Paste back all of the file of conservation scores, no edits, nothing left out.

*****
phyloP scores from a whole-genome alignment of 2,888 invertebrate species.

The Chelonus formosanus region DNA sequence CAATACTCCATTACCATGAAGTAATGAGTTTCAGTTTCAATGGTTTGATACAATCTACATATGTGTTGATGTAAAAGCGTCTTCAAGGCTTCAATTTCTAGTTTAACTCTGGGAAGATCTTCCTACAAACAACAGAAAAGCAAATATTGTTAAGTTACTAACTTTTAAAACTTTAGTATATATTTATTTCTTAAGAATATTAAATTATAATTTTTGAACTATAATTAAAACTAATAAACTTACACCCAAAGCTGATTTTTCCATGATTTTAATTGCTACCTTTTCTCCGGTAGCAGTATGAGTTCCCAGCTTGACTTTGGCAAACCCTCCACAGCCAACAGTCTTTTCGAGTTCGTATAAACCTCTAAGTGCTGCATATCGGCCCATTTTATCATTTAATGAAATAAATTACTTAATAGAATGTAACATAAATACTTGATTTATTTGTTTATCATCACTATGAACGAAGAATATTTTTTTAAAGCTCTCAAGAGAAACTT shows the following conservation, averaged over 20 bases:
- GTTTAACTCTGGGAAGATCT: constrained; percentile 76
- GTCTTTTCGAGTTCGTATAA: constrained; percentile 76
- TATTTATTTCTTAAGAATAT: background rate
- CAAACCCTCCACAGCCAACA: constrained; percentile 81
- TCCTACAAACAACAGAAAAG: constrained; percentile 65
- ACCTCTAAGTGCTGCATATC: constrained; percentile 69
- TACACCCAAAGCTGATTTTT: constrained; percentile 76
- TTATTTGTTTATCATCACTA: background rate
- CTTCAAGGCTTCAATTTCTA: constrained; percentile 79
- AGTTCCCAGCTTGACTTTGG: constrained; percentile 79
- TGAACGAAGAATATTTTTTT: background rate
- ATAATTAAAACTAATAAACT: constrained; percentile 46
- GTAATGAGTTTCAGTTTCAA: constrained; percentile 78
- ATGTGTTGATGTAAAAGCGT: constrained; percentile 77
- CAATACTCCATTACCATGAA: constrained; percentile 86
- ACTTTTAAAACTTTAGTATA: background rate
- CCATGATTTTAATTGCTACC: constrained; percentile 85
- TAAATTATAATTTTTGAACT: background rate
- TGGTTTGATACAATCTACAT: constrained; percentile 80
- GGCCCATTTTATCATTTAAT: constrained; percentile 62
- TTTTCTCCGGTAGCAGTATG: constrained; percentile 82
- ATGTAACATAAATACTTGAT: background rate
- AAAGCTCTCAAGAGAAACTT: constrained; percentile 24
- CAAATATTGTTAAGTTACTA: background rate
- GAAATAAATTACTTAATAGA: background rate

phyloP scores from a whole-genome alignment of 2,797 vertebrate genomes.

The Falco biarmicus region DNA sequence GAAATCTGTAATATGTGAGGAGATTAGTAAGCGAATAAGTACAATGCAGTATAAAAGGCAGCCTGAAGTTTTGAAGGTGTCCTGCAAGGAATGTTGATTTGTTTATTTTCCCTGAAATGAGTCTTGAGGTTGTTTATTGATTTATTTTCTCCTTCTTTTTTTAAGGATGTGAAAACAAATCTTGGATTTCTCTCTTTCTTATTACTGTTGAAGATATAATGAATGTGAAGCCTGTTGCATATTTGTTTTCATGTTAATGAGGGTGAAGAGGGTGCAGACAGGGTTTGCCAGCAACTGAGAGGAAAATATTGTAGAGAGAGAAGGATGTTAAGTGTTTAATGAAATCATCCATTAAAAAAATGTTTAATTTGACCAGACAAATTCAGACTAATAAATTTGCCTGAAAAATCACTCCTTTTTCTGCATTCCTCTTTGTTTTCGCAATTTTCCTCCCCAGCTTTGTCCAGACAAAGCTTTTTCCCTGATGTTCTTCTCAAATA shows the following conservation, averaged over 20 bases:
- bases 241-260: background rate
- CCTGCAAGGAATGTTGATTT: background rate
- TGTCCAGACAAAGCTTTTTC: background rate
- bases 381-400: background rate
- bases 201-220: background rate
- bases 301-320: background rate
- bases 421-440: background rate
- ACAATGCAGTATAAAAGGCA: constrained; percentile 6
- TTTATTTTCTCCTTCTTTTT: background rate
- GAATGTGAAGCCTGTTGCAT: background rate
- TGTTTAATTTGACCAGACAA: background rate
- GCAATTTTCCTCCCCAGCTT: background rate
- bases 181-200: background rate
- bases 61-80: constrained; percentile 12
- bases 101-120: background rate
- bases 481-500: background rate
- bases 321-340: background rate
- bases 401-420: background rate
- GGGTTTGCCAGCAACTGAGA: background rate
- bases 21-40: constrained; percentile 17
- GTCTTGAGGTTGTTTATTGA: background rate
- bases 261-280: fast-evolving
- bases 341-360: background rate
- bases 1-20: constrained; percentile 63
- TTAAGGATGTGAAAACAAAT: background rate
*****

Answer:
phyloP scores from a whole-genome alignment of 2,888 invertebrate species.

The Chelonus formosanus region DNA sequence CAATACTCCATTACCATGAAGTAATGAGTTTCAGTTTCAATGGTTTGATACAATCTACATATGTGTTGATGTAAAAGCGTCTTCAAGGCTTCAATTTCTAGTTTAACTCTGGGAAGATCTTCCTACAAACAACAGAAAAGCAAATATTGTTAAGTTACTAACTTTTAAAACTTTAGTATATATTTATTTCTTAAGAATATTAAATTATAATTTTTGAACTATAATTAAAACTAATAAACTTACACCCAAAGCTGATTTTTCCATGATTTTAATTGCTACCTTTTCTCCGGTAGCAGTATGAGTTCCCAGCTTGACTTTGGCAAACCCTCCACAGCCAACAGTCTTTTCGAGTTCGTATAAACCTCTAAGTGCTGCATATCGGCCCATTTTATCATTTAATGAAATAAATTACTTAATAGAATGTAACATAAATACTTGATTTATTTGTTTATCATCACTATGAACGAAGAATATTTTTTTAAAGCTCTCAAGAGAAACTT shows the following conservation, averaged over 20 bases:
- GTTTAACTCTGGGAAGATCT: constrained; percentile 76
- GTCTTTTCGAGTTCGTATAA: constrained; percentile 76
- TATTTATTTCTTAAGAATAT: background rate
- CAAACCCTCCACAGCCAACA: constrained; percentile 81
- TCCTACAAACAACAGAAAAG: constrained; percentile 65
- ACCTCTAAGTGCTGCATATC: constrained; percentile 69
- TACACCCAAAGCTGATTTTT: constrained; percentile 76
- TTATTTGTTTATCATCACTA: background rate
- CTTCAAGGCTTCAATTTCTA: constrained; percentile 79
- AGTTCCCAGCTTGACTTTGG: constrained; percentile 79
- TGAACGAAGAATATTTTTTT: background rate
- ATAATTAAAACTAATAAACT: constrained; percentile 46
- GTAATGAGTTTCAGTTTCAA: constrained; percentile 78
- ATGTGTTGATGTAAAAGCGT: constrained; percentile 77
- CAATACTCCATTACCATGAA: constrained; percentile 86
- ACTTTTAAAACTTTAGTATA: background rate
- CCATGATTTTAATTGCTACC: constrained; percentile 85
- TAAATTATAATTTTTGAACT: background rate
- TGGTTTGATACAATCTACAT: constrained; percentile 80
- GGCCCATTTTATCATTTAAT: constrained; percentile 62
- TTTTCTCCGGTAGCAGTATG: constrained; percentile 82
- ATGTAACATAAATACTTGAT: background rate
- AAAGCTCTCAAGAGAAACTT: constrained; percentile 24
- CAAATATTGTTAAGTTACTA: background rate
- GAAATAAATTACTTAATAGA: background rate

phyloP scores from a whole-genome alignment of 2,797 vertebrate genomes.

The Falco biarmicus region DNA sequence GAAATCTGTAATATGTGAGGAGATTAGTAAGCGAATAAGTACAATGCAGTATAAAAGGCAGCCTGAAGTTTTGAAGGTGTCCTGCAAGGAATGTTGATTTGTTTATTTTCCCTGAAATGAGTCTTGAGGTTGTTTATTGATTTATTTTCTCCTTCTTTTTTTAAGGATGTGAAAACAAATCTTGGATTTCTCTCTTTCTTATTACTGTTGAAGATATAATGAATGTGAAGCCTGTTGCATATTTGTTTTCATGTTAATGAGGGTGAAGAGGGTGCAGACAGGGTTTGCCAGCAACTGAGAGGAAAATATTGTAGAGAGAGAAGGATGTTAAGTGTTTAATGAAATCATCCATTAAAAAAATGTTTAATTTGACCAGACAAATTCAGACTAATAAATTTGCCTGAAAAATCACTCCTTTTTCTGCATTCCTCTTTGTTTTCGCAATTTTCCTCCCCAGCTTTGTCCAGACAAAGCTTTTTCCCTGATGTTCTTCTCAAATA shows the following conservation, averaged over 20 bases:
- bases 241-260: background rate
- CCTGCAAGGAATGTTGATTT: background rate
- TGTCCAGACAAAGCTTTTTC: background rate
- bases 381-400: background rate
- bases 201-220: background rate
- bases 301-320: background rate
- bases 421-440: background rate
- ACAATGCAGTATAAAAGGCA: constrained; percentile 6
- TTTATTTTCTCCTTCTTTTT: background rate
- GAATGTGAAGCCTGTTGCAT: background rate
- TGTTTAATTTGACCAGACAA: background rate
- GCAATTTTCCTCCCCAGCTT: background rate
- bases 181-200: background rate
- bases 61-80: constrained; percentile 12
- bases 101-120: background rate
- bases 481-500: background rate
- bases 321-340: background rate
- bases 401-420: background rate
- GGGTTTGCCAGCAACTGAGA: background rate
- bases 21-40: constrained; percentile 17
- GTCTTGAGGTTGTTTATTGA: background rate
- bases 261-280: fast-evolving
- bases 341-360: background rate
- bases 1-20: constrained; percentile 63
- TTAAGGATGTGAAAACAAAT: background rate